A Message from the Office of Professional Responsibility (OPR)

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I’m Karen Hawkins, the Director of the Office of Professional Responsibility, also known as “OPR”.

Given the recently proposed and historic changes planned for the tax preparation community, I’d like to spend a few minutes with you today to highlight the office and the role it will play in the oversight of paid tax return preparers beginning in 2011.


What is OPR?

The OFFICE OF PROFESSIONAL RESPONSIBILITY is charged with overseeing and maintaining consistently high standards of tax practice ethics and competence for the tax professional community.

Specifically, OPR is responsible for establishing, communicating and enforcing the standards of competency, integrity and ethical conduct of tax professionals as set forth in Treasury Department Circular 230.


What is Circular 230? Circular 230 is a set of regulations promulgated to identify who may represent taxpayers during any communications with the Internal Revenue Service regarding a taxpayer’s rights, duties, obligations, and liabilities with respect to all laws administered by the IRS.

Currently, the Circular identifies specific types of professionals who may practice before the IRS.

In all instances, these professionals are licensed by a state or federal governmental entity, and include attorneys, certified public accountants and enrolled agents.

In 2011, Circular 230’s reach, and as a consequence OPR’s jurisdiction, will expand to include paid tax return preparers.

OPR supports the IRS’ mission to provide taxpayers with top-quality service by insuring that all tax professionals adhere to identified tax practice standards, engage in ethical conduct, and follow the law.

A taxpayer’s annual contact with a tax professional often involves one of the most significant financial activities in which that taxpayer will engage- determining the correct amount of tax to pay to the US Treasury.

Insuring that the professionals who interact with the nation’s taxpayers are competent to prepare tax returns and give tax advice, and that they possess an appropriate level of integrity and ethics are all important elements of OPR’s mission.

During the past year, OPR has been refining and refocusing its procedures to enhance the transparency of its disciplinary processes and to make better use of its limited resources.

The changes being made allow OPR to focus more of its resources on behavior that causes significant harm to taxpayers or to the integrity of the tax system.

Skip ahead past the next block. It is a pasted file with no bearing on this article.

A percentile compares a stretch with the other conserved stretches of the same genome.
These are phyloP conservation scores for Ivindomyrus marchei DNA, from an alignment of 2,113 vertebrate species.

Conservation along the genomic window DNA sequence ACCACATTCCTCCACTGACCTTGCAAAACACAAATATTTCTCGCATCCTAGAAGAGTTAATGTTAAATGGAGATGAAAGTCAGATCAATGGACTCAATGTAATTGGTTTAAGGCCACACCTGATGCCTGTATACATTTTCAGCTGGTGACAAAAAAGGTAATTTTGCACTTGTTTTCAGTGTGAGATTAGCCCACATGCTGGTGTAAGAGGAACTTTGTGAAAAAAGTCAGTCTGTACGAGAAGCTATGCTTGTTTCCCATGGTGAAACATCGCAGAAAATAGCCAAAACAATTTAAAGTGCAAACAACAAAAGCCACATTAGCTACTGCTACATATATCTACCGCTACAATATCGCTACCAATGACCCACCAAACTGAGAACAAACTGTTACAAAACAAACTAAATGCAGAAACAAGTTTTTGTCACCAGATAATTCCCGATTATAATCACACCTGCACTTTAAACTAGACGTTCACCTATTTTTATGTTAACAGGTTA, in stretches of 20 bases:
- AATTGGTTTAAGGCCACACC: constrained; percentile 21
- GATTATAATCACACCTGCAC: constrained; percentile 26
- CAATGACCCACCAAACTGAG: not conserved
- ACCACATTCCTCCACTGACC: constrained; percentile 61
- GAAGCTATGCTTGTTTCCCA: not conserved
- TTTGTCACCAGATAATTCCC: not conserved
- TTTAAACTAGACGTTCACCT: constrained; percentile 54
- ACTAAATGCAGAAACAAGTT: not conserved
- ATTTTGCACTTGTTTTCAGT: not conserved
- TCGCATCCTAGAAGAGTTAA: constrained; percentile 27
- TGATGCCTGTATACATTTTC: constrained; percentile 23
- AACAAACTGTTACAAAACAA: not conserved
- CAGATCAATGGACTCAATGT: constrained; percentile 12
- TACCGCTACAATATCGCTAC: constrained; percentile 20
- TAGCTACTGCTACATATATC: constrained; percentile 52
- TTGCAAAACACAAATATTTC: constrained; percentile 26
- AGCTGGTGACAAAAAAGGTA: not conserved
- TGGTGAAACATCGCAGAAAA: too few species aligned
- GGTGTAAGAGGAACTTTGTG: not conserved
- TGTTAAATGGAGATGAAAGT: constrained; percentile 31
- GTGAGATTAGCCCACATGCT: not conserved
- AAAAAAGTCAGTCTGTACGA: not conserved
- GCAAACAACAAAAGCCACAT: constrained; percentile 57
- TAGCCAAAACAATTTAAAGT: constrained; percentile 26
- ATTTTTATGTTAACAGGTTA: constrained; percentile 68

Practice before the IRS is not a right, it is a privilege: one which can be curtailed by OPR when a professional fails to adhere to the practice standards of Circular 230.

One important practice standard which seems to be misunderstood by some tax professionals is that of personal tax non-compliance: the failure of the tax practitioner to remain compliant with his/her own personal and business tax filings.

It is as unacceptable to pay without filing as it is to file without paying.

Both are indicators of the same problem: a failure to adhere to a known legal obligation.

While OPR has recently implemented some alternative disciplinary procedures to address practitioner non-compliance, this does not mean that non-compliance is acceptable conduct for a tax professional.

Personal tax obligations will remain a significant focus as the IRS proceeds to implement rules and regulations directed at its oversight of all paid tax return preparers: including requiring all paid preparers to obtain a PTIN between September 1st and December 31st.

In addition, by 2011, and for the first time, all paid tax return preparers will be subject to the regulations contained in Circular 230.

I encourage every tax return preparer, tax advisor and tax representative to familiarize him or herself with the conduct provisions of Circular 230.

For more information, just go to IRS-dot-gov and Type OPR into the search box.

During the rest of this year, I will be traveling to many parts of the US to speak to various groups of tax professionals.

I will look forward to meeting many of you at that time.

Thank you for your attention.